On 18 July 2011 11:07, Pedro Ferreira <jose.pedro.ferre...@cern.ch> wrote:
> Hello,
> I have an OOTreeSet in my DB that is behaving a bit funny (seems to be
> corrupted). I thought I could get some more information by performing a
> sanity check, but that doesn't seem to help a lot:
> """
>>>> c in s
> False
>>>> c in list(s)
> True
>>>> s._check()
> """
> Shouldn't there be an error in this case?

TreeSets are essentially BTrees with only keys. This means that the
members of a TreeSet must have a stable ordering. I suspect that that
c's class does not define the comparison methods (such as __lt__)
which means under Python 2 it falls back to the default ordering based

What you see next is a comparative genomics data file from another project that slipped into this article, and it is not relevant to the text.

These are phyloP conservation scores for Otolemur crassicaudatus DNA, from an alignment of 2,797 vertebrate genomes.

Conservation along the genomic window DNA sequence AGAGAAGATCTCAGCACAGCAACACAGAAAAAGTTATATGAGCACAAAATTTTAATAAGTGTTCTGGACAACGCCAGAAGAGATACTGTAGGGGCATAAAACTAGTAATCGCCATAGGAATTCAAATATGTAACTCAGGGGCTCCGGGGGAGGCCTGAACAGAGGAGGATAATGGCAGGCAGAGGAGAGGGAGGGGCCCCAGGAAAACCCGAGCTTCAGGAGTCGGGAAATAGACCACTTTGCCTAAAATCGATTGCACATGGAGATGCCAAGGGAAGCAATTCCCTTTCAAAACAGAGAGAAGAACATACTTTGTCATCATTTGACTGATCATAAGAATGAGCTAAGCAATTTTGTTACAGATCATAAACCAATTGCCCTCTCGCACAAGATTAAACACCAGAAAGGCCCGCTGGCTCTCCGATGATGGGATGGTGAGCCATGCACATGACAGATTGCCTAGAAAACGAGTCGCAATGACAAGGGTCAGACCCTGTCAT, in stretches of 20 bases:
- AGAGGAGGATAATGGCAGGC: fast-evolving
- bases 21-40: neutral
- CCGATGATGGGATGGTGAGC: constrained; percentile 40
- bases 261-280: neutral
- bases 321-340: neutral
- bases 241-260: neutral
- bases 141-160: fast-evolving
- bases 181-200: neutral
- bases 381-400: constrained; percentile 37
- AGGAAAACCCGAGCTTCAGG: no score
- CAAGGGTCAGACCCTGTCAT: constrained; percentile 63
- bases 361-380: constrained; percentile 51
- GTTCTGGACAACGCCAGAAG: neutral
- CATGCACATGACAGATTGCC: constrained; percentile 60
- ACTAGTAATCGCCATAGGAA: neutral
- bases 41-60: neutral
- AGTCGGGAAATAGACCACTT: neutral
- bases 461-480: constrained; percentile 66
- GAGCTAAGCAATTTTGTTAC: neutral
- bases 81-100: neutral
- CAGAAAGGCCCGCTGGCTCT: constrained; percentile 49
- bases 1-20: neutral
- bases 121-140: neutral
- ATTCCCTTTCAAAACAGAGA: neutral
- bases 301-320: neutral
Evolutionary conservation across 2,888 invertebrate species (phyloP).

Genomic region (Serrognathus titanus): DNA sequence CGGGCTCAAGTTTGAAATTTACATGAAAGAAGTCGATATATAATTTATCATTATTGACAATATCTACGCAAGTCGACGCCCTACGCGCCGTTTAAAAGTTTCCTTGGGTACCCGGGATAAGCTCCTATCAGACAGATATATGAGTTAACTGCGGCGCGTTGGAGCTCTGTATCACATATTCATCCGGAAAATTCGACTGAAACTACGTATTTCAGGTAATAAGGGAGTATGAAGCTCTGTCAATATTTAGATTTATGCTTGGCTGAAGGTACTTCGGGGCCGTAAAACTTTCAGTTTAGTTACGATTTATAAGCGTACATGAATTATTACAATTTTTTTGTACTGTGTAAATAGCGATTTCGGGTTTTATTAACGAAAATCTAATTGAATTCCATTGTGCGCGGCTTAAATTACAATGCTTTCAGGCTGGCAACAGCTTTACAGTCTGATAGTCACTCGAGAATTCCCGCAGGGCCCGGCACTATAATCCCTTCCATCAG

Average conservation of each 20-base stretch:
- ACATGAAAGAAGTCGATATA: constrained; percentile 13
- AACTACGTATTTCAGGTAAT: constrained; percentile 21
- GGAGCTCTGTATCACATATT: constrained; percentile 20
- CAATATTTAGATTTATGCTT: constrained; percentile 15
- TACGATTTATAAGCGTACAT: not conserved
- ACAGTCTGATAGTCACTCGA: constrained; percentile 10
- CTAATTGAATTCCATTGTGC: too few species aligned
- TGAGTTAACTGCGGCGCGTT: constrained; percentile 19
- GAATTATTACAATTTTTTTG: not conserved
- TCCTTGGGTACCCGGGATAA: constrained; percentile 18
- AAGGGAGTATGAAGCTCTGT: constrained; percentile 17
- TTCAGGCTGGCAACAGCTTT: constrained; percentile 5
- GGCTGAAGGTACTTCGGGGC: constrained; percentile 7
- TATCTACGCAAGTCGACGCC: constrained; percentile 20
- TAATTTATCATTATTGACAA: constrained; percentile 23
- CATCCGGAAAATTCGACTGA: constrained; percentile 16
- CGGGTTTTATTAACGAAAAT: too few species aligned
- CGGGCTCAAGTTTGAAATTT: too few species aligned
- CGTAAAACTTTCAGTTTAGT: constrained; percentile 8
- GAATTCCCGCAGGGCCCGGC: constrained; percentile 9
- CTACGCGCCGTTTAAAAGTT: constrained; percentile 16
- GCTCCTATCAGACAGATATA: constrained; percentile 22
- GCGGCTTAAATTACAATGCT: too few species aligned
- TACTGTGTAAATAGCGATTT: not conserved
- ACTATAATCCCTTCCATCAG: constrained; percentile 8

on object id (Python 3 will raise a TypeError instead, avoiding this
problem.) With ZODB an object's Python id (the memory address of the
object) will change whenever it is reloaded, i.e. across restarts,
after invalidation or removal from the cache.

A TreeSet is ordered, so the contains comparison only needs to perform
a lookup to see whether an object is a member of the TreeSet, as the
id of the object has changed, its expected position has changed and it
is not found. A list is not ordered, so it has to check against every
object in the list to test for containment.

The _check() method only confirms that the BTree/TreeSets's internal
data structure is consistent. It does not check every item. So it does
not show an error in this case.

You will need to add comparison methods for the class of the objects
you are storing in the TreeSet and then rebuild the TreeSets.

For more information about ZODB, see the ZODB Wiki:

ZODB-Dev mailing list  -  ZODB-Dev@zope.org

Reply via email to